Nashville’s third round drafting continues a trend where their drafting success has more than halved each round. Cody Franson accounts for 57 percent of draftees games played despite the Preds having the most third round picks of any team. Their success rate of 12 percent is fourth worst of all teams studied.
After having an average second round and poor third round the Predators have had a ton of success with their depth picks. Their success rate of 16% not only surpasses expectations but also ranks them first in the league (tied with Columbus). Their average points per player of 16 and average games played of 47 both rank 6th league wide. After having the highest success rate in the league there it’s a wonder as to why their average points and games played rank only sixth. There are two reasons for this: 1) Pekka Rinne and Anders Lindback are both included in the overall success rate but are excluded from the average points per player calculation; 2) The Predators have drafted a number of players who met the 100 games played threshold but haven’t made it to the 150 games played mark.
Looking at their drafting as a whole Nashville has performed comparable to the current league average:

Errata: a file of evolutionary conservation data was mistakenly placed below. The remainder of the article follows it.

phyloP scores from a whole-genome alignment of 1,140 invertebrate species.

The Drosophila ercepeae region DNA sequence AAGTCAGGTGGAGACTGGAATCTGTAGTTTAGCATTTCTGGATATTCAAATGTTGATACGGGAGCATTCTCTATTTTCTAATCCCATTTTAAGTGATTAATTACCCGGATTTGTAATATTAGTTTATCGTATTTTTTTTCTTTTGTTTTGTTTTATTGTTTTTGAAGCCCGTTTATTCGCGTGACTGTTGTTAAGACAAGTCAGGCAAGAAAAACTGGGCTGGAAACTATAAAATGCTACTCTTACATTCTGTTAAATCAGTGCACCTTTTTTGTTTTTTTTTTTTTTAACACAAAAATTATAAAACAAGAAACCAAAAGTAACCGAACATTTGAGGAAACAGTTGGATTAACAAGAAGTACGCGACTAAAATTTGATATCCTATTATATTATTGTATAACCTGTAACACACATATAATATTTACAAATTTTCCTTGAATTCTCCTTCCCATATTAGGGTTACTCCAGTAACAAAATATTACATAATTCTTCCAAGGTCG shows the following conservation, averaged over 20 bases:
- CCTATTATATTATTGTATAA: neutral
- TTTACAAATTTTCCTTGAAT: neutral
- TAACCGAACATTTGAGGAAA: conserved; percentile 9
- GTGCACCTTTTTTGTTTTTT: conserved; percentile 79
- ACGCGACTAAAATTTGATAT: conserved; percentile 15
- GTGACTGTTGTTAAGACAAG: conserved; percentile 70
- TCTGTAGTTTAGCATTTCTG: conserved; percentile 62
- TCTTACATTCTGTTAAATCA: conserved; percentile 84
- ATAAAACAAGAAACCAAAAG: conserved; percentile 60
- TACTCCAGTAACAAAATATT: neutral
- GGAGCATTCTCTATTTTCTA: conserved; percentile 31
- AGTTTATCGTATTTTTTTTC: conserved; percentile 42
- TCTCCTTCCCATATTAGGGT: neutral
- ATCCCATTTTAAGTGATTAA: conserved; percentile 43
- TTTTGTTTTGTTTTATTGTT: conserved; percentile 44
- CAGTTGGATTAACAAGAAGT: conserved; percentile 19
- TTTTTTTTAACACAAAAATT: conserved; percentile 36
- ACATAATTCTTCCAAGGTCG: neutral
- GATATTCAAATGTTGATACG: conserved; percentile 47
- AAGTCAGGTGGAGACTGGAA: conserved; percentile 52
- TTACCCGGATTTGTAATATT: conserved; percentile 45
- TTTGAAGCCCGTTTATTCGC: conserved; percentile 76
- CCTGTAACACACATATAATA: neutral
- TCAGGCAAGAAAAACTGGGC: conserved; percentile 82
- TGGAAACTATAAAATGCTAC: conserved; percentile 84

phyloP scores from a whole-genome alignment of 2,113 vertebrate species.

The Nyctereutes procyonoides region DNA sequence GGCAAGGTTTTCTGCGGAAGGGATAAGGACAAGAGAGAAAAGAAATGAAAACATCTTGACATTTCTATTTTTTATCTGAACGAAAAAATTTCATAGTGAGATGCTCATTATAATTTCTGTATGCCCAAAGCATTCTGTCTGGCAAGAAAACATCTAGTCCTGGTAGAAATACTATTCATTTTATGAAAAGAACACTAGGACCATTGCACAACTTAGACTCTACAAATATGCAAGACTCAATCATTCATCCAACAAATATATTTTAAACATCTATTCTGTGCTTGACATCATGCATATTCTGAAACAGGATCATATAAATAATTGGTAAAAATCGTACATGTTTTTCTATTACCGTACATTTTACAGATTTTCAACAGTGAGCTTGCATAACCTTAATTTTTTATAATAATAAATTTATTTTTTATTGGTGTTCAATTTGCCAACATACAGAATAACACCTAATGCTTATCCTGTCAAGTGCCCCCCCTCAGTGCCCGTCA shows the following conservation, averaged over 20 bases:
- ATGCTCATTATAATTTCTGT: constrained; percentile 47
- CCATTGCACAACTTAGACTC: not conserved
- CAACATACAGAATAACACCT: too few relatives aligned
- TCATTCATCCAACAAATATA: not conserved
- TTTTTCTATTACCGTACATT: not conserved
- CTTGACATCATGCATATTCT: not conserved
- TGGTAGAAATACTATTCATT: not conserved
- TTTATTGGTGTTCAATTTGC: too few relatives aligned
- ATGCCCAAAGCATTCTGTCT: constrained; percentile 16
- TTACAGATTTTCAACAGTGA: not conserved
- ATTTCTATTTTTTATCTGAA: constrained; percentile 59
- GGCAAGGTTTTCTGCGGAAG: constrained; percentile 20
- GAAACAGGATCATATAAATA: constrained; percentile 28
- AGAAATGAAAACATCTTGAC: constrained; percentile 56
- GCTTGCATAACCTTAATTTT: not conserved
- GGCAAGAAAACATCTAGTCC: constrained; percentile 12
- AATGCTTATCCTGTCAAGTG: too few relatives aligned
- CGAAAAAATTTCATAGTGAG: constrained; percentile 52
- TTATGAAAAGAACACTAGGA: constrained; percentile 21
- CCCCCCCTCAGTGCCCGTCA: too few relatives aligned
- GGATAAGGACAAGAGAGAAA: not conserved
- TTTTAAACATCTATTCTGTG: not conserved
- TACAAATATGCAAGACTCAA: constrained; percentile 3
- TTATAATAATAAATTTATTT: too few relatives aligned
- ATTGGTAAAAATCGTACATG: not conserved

|100+ GP (%)||22%||23%||+1%|
With seven more picks than the league average the Predators performed on par with the league average. After exceptional first round drafting I expected that Nashville would rank among the leagues best but average second round drafting and very poor third round drafting pulled their overall numbers down to the middle of the pack.
One area where Nashville has excelled is drafting defensemen. Shea Weber, Ryan Suter, Dan Hamhuis, Kevin Klein, Cody Franson, Roman Josi, Ryan Ellis, and Mattias Ekholm produce the longest list of high-caliber NHL defensemen that we’ve seen so far.
Overall, the Predators have drafted exceptionally well, exceptionally average, and exceptionally poor depending on the round under study; they should finish among the middle of the pack in my final rankings.